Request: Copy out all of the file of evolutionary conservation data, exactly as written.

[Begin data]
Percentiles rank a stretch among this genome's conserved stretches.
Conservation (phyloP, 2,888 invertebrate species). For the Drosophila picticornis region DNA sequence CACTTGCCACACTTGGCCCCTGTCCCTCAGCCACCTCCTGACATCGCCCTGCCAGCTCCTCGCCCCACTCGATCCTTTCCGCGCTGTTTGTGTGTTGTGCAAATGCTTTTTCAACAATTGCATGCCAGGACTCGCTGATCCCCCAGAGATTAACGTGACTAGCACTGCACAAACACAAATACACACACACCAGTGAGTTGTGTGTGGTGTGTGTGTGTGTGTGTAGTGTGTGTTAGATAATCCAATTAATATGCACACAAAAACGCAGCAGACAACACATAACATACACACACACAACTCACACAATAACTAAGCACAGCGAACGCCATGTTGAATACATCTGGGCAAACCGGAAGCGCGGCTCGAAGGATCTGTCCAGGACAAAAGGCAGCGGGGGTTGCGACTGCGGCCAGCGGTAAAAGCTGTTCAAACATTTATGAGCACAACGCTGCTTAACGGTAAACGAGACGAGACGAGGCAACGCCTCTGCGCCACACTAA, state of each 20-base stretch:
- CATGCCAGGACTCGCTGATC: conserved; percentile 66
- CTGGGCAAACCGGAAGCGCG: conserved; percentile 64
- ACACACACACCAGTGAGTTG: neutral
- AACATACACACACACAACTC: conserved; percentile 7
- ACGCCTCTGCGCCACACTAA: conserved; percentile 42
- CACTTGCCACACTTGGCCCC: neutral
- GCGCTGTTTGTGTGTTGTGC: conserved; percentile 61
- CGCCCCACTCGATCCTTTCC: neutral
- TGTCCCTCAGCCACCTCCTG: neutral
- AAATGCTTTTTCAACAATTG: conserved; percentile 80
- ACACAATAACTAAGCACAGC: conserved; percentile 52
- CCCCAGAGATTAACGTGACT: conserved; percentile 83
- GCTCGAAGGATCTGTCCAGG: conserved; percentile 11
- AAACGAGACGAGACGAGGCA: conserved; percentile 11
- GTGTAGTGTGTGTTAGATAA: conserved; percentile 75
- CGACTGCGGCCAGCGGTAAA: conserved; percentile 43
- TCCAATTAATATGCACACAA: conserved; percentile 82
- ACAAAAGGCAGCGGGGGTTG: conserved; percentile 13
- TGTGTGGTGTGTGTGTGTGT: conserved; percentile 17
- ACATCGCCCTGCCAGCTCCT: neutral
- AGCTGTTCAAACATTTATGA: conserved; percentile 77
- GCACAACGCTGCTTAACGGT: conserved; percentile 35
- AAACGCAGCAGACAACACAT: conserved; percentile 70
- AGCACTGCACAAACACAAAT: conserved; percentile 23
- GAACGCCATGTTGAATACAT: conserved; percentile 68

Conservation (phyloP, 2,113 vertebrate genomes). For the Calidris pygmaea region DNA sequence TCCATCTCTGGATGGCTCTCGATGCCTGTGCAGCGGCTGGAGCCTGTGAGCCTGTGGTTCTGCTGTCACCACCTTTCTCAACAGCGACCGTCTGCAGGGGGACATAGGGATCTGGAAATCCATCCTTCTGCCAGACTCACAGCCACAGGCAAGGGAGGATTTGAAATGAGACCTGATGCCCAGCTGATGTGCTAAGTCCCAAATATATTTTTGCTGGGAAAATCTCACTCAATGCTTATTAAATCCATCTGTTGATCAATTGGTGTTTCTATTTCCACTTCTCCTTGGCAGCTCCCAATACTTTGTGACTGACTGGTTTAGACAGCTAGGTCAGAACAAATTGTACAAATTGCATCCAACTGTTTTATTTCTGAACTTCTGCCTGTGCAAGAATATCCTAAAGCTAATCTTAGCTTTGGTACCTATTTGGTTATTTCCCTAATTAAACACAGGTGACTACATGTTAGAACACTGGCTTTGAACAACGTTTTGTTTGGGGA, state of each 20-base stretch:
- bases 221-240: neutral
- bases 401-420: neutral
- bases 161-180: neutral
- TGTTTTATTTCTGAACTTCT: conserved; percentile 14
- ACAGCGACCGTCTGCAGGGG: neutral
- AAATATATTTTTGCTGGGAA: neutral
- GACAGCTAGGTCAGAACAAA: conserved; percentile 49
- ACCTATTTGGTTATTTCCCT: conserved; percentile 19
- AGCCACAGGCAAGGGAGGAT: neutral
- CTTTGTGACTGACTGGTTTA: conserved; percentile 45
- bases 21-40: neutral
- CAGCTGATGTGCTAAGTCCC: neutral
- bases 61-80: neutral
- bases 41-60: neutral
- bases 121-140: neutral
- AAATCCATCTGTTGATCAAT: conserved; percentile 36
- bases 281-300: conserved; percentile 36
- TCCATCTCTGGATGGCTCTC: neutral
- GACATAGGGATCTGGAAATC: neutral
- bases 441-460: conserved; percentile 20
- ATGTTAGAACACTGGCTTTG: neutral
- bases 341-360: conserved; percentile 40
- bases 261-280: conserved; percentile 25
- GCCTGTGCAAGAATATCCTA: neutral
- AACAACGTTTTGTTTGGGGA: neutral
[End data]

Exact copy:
Percentiles rank a stretch among this genome's conserved stretches.
Conservation (phyloP, 2,888 invertebrate species). For the Drosophila picticornis region DNA sequence CACTTGCCACACTTGGCCCCTGTCCCTCAGCCACCTCCTGACATCGCCCTGCCAGCTCCTCGCCCCACTCGATCCTTTCCGCGCTGTTTGTGTGTTGTGCAAATGCTTTTTCAACAATTGCATGCCAGGACTCGCTGATCCCCCAGAGATTAACGTGACTAGCACTGCACAAACACAAATACACACACACCAGTGAGTTGTGTGTGGTGTGTGTGTGTGTGTGTAGTGTGTGTTAGATAATCCAATTAATATGCACACAAAAACGCAGCAGACAACACATAACATACACACACACAACTCACACAATAACTAAGCACAGCGAACGCCATGTTGAATACATCTGGGCAAACCGGAAGCGCGGCTCGAAGGATCTGTCCAGGACAAAAGGCAGCGGGGGTTGCGACTGCGGCCAGCGGTAAAAGCTGTTCAAACATTTATGAGCACAACGCTGCTTAACGGTAAACGAGACGAGACGAGGCAACGCCTCTGCGCCACACTAA, state of each 20-base stretch:
- CATGCCAGGACTCGCTGATC: conserved; percentile 66
- CTGGGCAAACCGGAAGCGCG: conserved; percentile 64
- ACACACACACCAGTGAGTTG: neutral
- AACATACACACACACAACTC: conserved; percentile 7
- ACGCCTCTGCGCCACACTAA: conserved; percentile 42
- CACTTGCCACACTTGGCCCC: neutral
- GCGCTGTTTGTGTGTTGTGC: conserved; percentile 61
- CGCCCCACTCGATCCTTTCC: neutral
- TGTCCCTCAGCCACCTCCTG: neutral
- AAATGCTTTTTCAACAATTG: conserved; percentile 80
- ACACAATAACTAAGCACAGC: conserved; percentile 52
- CCCCAGAGATTAACGTGACT: conserved; percentile 83
- GCTCGAAGGATCTGTCCAGG: conserved; percentile 11
- AAACGAGACGAGACGAGGCA: conserved; percentile 11
- GTGTAGTGTGTGTTAGATAA: conserved; percentile 75
- CGACTGCGGCCAGCGGTAAA: conserved; percentile 43
- TCCAATTAATATGCACACAA: conserved; percentile 82
- ACAAAAGGCAGCGGGGGTTG: conserved; percentile 13
- TGTGTGGTGTGTGTGTGTGT: conserved; percentile 17
- ACATCGCCCTGCCAGCTCCT: neutral
- AGCTGTTCAAACATTTATGA: conserved; percentile 77
- GCACAACGCTGCTTAACGGT: conserved; percentile 35
- AAACGCAGCAGACAACACAT: conserved; percentile 70
- AGCACTGCACAAACACAAAT: conserved; percentile 23
- GAACGCCATGTTGAATACAT: conserved; percentile 68

Conservation (phyloP, 2,113 vertebrate genomes). For the Calidris pygmaea region DNA sequence TCCATCTCTGGATGGCTCTCGATGCCTGTGCAGCGGCTGGAGCCTGTGAGCCTGTGGTTCTGCTGTCACCACCTTTCTCAACAGCGACCGTCTGCAGGGGGACATAGGGATCTGGAAATCCATCCTTCTGCCAGACTCACAGCCACAGGCAAGGGAGGATTTGAAATGAGACCTGATGCCCAGCTGATGTGCTAAGTCCCAAATATATTTTTGCTGGGAAAATCTCACTCAATGCTTATTAAATCCATCTGTTGATCAATTGGTGTTTCTATTTCCACTTCTCCTTGGCAGCTCCCAATACTTTGTGACTGACTGGTTTAGACAGCTAGGTCAGAACAAATTGTACAAATTGCATCCAACTGTTTTATTTCTGAACTTCTGCCTGTGCAAGAATATCCTAAAGCTAATCTTAGCTTTGGTACCTATTTGGTTATTTCCCTAATTAAACACAGGTGACTACATGTTAGAACACTGGCTTTGAACAACGTTTTGTTTGGGGA, state of each 20-base stretch:
- bases 221-240: neutral
- bases 401-420: neutral
- bases 161-180: neutral
- TGTTTTATTTCTGAACTTCT: conserved; percentile 14
- ACAGCGACCGTCTGCAGGGG: neutral
- AAATATATTTTTGCTGGGAA: neutral
- GACAGCTAGGTCAGAACAAA: conserved; percentile 49
- ACCTATTTGGTTATTTCCCT: conserved; percentile 19
- AGCCACAGGCAAGGGAGGAT: neutral
- CTTTGTGACTGACTGGTTTA: conserved; percentile 45
- bases 21-40: neutral
- CAGCTGATGTGCTAAGTCCC: neutral
- bases 61-80: neutral
- bases 41-60: neutral
- bases 121-140: neutral
- AAATCCATCTGTTGATCAAT: conserved; percentile 36
- bases 281-300: conserved; percentile 36
- TCCATCTCTGGATGGCTCTC: neutral
- GACATAGGGATCTGGAAATC: neutral
- bases 441-460: conserved; percentile 20
- ATGTTAGAACACTGGCTTTG: neutral
- bases 341-360: conserved; percentile 40
- bases 261-280: conserved; percentile 25
- GCCTGTGCAAGAATATCCTA: neutral
- AACAACGTTTTGTTTGGGGA: neutral